Continued from Prologue 3.
Once Upon a Future Time
They had stopped for the night near the burned-out shell of Locksley Hall. Hedges and trees lined both sides of the crumbling road as it stretched away through the rich, settled farmland. They had chosen to leaguer by a junction on the 1067 A-road, in the shelter of an unkempt hedge in fall hues; by Yule, the leaves would be gone, carried away by the winds. He had set their hearth of stones on a parched grassy patch, facing a farmhouse with black weather-boarding and a red slate roof. Next to it, a crop-dusting plane sat in long grass and played host to a tree growing out of the cockpit.
He lit a fire. It had been oddly dry, hence the early hue in the leaves, and the tinder caught readily. He whistled on the small blaze to grow it and eked plastic flasks gathered from the endless yield the hedgerows plucked from the wind – the fire caught well in the sun-bleached Forebear stuff. Satisfied the fire would not go out, he stood up and broke some branches over his knee while he looked about. His Teacher had gone to call on the farmer over the road, showing fitting etiquette, as a Seer should. He was sure they were having a brew while he set up their leaguer, but that was a learner’s work. He applied himself and wondered what business the evening would bring.
Two snared hares hung from a branch and he set about readying them.
He slid his sharp knife through the fur into the hare’s belly and slit down. Shoving his fingers in to pull the guts out, he threw them onto the fire before turning the animal upside down to ring the shanks and cut between them to the arsehole. He wiped the blade clean on the fur, sheathed it, and carefully skinned the hide off the small body, teasing it off the head and ears. Laying the first hare on some banana leaves, he quickly skinned the second. There was both mint and hedge garlic to stuff them, and the smell made his mouth water. He tied the coneys by the feet to a long stick, which he propped over the fire. While they began to cook, he scraped the hides carefully; these little paws had not been so lucky. Unasked, the memory of his childish tears at killing his first hare came back and his face reddened.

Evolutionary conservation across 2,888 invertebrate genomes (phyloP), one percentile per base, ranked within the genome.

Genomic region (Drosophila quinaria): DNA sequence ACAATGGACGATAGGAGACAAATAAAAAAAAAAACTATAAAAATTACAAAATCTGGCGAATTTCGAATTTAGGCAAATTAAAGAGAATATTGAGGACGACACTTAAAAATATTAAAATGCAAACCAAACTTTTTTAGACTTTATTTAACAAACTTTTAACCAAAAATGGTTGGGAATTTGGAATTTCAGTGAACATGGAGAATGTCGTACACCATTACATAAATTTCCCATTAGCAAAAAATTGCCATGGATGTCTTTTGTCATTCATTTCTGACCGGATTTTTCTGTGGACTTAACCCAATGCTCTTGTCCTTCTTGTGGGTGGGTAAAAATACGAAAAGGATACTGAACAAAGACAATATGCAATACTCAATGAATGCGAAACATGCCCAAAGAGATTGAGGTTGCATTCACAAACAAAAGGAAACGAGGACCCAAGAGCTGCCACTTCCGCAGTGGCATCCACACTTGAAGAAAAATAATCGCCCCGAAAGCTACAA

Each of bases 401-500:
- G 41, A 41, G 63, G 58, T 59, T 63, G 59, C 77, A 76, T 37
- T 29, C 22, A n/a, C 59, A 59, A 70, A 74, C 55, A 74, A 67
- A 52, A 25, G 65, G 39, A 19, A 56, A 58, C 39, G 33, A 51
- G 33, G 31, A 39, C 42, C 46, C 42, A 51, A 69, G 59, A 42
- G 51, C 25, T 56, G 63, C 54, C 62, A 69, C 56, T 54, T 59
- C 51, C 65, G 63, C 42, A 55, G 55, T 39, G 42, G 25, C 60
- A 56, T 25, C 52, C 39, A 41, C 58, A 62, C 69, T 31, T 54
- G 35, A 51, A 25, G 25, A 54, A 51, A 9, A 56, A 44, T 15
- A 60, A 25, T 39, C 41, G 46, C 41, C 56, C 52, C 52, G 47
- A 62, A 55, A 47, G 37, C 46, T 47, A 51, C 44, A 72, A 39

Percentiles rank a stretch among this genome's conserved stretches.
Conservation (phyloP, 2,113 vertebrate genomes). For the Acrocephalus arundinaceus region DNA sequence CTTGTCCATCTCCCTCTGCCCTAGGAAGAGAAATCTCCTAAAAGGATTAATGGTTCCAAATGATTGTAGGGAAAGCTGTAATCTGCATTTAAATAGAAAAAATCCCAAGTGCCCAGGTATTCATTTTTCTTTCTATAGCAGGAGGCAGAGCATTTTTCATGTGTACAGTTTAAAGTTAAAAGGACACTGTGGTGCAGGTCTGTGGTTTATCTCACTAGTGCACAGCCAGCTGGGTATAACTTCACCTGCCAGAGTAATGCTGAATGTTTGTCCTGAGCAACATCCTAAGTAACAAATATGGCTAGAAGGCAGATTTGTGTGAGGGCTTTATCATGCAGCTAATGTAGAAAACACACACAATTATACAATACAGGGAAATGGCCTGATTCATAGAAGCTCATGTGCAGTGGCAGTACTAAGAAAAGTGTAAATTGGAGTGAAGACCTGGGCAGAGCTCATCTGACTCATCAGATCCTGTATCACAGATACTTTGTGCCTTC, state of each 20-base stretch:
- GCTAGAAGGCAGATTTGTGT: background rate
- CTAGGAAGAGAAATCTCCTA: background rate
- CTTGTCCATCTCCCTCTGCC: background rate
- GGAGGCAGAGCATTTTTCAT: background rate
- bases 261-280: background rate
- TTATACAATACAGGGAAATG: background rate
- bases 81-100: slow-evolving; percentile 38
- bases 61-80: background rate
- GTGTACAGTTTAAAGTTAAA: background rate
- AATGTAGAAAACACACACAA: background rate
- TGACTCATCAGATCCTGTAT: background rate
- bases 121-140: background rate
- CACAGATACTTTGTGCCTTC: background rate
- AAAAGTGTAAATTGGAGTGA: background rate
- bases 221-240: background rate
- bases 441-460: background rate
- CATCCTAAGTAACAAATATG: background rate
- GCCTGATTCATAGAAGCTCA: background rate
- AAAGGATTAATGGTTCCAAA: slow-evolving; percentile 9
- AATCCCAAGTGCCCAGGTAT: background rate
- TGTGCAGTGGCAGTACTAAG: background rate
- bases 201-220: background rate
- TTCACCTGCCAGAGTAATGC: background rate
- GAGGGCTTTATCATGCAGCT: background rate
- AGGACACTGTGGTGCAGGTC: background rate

“We only kill what we eat,” he said to himself.
“That’s right, Swan.”
“Oh, you’re – yes, Teacher.” Swan stood, seeing the farmer with her.
Mavis smiled. “You know Mrs Thursford, Swan? She’s kindly let us keep here.”
He carefully wiped and inspected his hand before shaking Mrs Thursford’s.
“Good to meet you, ma’am, won’t you eat with us?”
Mavis looked satisfied.
“Yes, thank you, Mr Abbot,” replied the farmer.
“Kindly call me Swan, Mrs Thursford, I’m still a learner.”
Mrs Thursford smiled and swapped a meaningful look with his Teacher.
My time is coming; it’s almost here.
For months, they had circled Fakenham, and the Holiday started there tomorrow. He would take his oaths and end his learner-ship in his nineteenth year; Mavis would break her Stone in two and give half to him. In only a few months, his half would grow whole and he would be a fully-fledged Seer. Then he could follow Mavis’ other learners, he had heard so much about them, been likened to them often enough, into the wider world and delve about Albion. He thought about it when he woke, at meals, as they walked, as he worked and as he went to sleep. How he longed to see with his own eyes what he had only seen through the Stone, the world outside the Holm, beyond the thrice-yearly circuit that they trudged, oh-so-slowly, about the wicks and small boroughs.
The story continues … here.
More about ‘Misput Fealties’ here.
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